|Harbtho d-Skaikh||Hirbit S. Muhammad|
|Harbtho d-Hanne||Khirbet Hanne|
|Shaikh Yousef||Shaikh Yusuf|
Denho Bar Mourad-Özmen is a former special educator and advisor at Sweden’s National Agency for Special Education. He is a lecturer, published educational films on Swedish TV, and has written articles in Swedish educational magazines. He was born in the village of Habses, Tur Abdin, and has written on the Syriac people for Hujada Magazine and the Syriac Orthodox Patriarchal Magazine. He is a long-time journalist and TV moderator at Suroyo TV.
Notes[I] Maktahbzabno d-Turabdin (History of Turabdin) [II] Mihallami köylerinin etimolojik manalari hakkinda bir kisa arastirma, Abraham Garis. [III] According to the elders of Habses and the residents of Estel, the ruins of this church are north of the city and west of the road to Mardin. [IV] In the 1970s in Estel, there were several business owners and tailors who were Christian Mhalmoye. [V] In Macsarto only one Christian Mhalmayto family remains. [VI] There live some 150 Christian Mhalmoye in the city of Mardin today. [VII] The last Christian Mhalmoye families moved from Hisno d-Kifo to Midyat and Europe in the late 1970s. [VIII] The last Christian families moved from Kfar-Gawze (Gercus) in the late 1970s. [VIIII] Until the 1970s, 320 families lived in Qeleth. At the end of the 1980s, only 3 families remained. Most villagers moved to Sweden and other EU countries. [X] According to www.Mardinlife.com, Rashidiye is the name of the capital of the area. The area consists of several villages which are also mentioned as Kösa villages. The inhabitants of all the villages are Mhalmoye. [XI] According to www.Mardinlife.com, I Khirbe du Haci was founded by Haci Abdurrahman Ali, originally (1850) a Christian Assyrian/Syriac/Mhalmoyo from Dayro Zbino (Acirli). All the villagers are descendants of this Haci Abdurrahman. [XII] According to Nisanyan Haldah, it was inhabited by Christian Mhalmoye in the early 20th century. [XIII] According to a statement he wrote about himself ( found in a manuscript of the Gospel in the Church of Omid (Diyarbakir)), Kfar Heworo gave the Syriac Church a very famous calligrapher, namely Archbishop Joseph (1513). [XIV] According to Nisanyan Haldah, Kfarzote was conquered by Mardin’s ruler named Temurtas in 1150 and became his property. Previously, it belonged to the Assyrian King Adad Nirari I. [XV] According to Nisanyan Haldah, Qendarbe ܩܢ ܕܪ̈ܒܐ was inhabited by Christian Assyrian/Syriac Mhalmoye in the early 1920s. [XVI] According to Nisanyan Haldah, Rish was inhabited by Christians in the early 20th century. Rish is also the place where alle the male members of the Be Hermez family were thrown into a well after they were tortured. None of them survived. The Be Hermez family was Midyat’s richest family and was Protestant. According to testimonies about the Sayfo Genocide of 1915, the number of murdered Be Hermez members in Rish was 75. This event is considered as the beginning of the Sayfo Genocide in Midyat (Sayfo ܣܝܦܐ is the Syriac name for the genocide on Christians in the Ottoman Empire). [XVII] Hlula means feast, wedding, gala. [XVIII] Present-day Sawro includes the former Avine ܨܘܪܐ / ܐܦܝܢܐ (Surgücü) and the original Savur districts such as Mishtiye. The Christian Mhalmye/Assyrians were the majority in Avine, until the beginning of the 19th century. After the proclamation of the Republic of Turkey, the Christian population completely disappeared in the 1970s. The last Christian family who left were blacksmiths. The family moved to Sweden. [XIX] Qaluq is one of the villages of the Sawro (Savur). The village was populated by Christian Mhalmoye in the 18th century. (The scattered pearls, Ignatius Aphrem Barsoum, Alfaprint. Sundbyberg. 2006. p. 436) [XX] Romaniye was inhabited by Christian Mhalmoye until the end of the 16th century. (See The Scattered Pearls p. 436). [XXI] According to Nisanyan in his book Yeradlari, Haldah had a Christian Mhalmoye population until the early 20th century. Today, the population is called Habesbeniye and are Muslim Mhalmoye.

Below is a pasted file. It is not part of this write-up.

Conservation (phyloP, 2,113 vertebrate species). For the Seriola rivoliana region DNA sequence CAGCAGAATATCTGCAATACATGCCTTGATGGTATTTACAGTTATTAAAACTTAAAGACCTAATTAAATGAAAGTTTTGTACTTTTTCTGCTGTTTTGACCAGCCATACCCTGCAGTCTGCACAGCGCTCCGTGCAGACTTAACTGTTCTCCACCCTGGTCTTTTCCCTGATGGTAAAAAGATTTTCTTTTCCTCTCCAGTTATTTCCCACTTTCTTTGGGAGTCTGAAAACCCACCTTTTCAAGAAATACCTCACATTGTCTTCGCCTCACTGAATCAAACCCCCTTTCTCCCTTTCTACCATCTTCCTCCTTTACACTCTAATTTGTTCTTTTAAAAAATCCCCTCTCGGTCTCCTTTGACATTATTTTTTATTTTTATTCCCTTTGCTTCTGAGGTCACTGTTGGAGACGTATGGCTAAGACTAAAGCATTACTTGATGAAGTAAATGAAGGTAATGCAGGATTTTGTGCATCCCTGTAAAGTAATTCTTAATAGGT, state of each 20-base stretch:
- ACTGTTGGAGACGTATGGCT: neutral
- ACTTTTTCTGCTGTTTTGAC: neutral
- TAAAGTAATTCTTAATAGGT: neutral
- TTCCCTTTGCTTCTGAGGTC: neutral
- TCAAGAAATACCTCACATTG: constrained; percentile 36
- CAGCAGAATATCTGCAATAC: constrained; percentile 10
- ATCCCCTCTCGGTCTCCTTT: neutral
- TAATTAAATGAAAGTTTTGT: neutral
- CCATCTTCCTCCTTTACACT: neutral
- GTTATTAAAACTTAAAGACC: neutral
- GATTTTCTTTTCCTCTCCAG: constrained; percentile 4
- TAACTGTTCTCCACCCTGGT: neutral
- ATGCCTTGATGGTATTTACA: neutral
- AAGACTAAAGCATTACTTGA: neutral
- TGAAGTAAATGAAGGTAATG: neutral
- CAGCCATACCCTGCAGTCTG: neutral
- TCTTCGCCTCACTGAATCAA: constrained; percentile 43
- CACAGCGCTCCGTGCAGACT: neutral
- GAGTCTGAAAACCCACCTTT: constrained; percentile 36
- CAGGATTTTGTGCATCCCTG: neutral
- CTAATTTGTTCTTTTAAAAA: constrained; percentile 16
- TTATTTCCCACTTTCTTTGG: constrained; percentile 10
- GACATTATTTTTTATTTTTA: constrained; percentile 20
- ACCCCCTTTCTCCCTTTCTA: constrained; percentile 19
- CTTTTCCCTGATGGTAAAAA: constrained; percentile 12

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ܗܒܒܐ ܕܡܦܨܚ.ܥܠ ܡܟܬܒܢܘܬܐ ܕ ܕܝܪܐ ܕܡܪܝ ܝܥܩܘܒ ܕ ܨܠܚ. ܦܝܠܟܣܝܢܣ ܝܘܚܢܢ. 1973. ܨܗܝܬ. ܠܒܢܢ.
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From the holy mountain, William Dalrymple, Flemingo, 1997.
Arbil Vakayinamesi ( I-VI yusyil), Beth Sefro d Beth-Nahrin, 1998.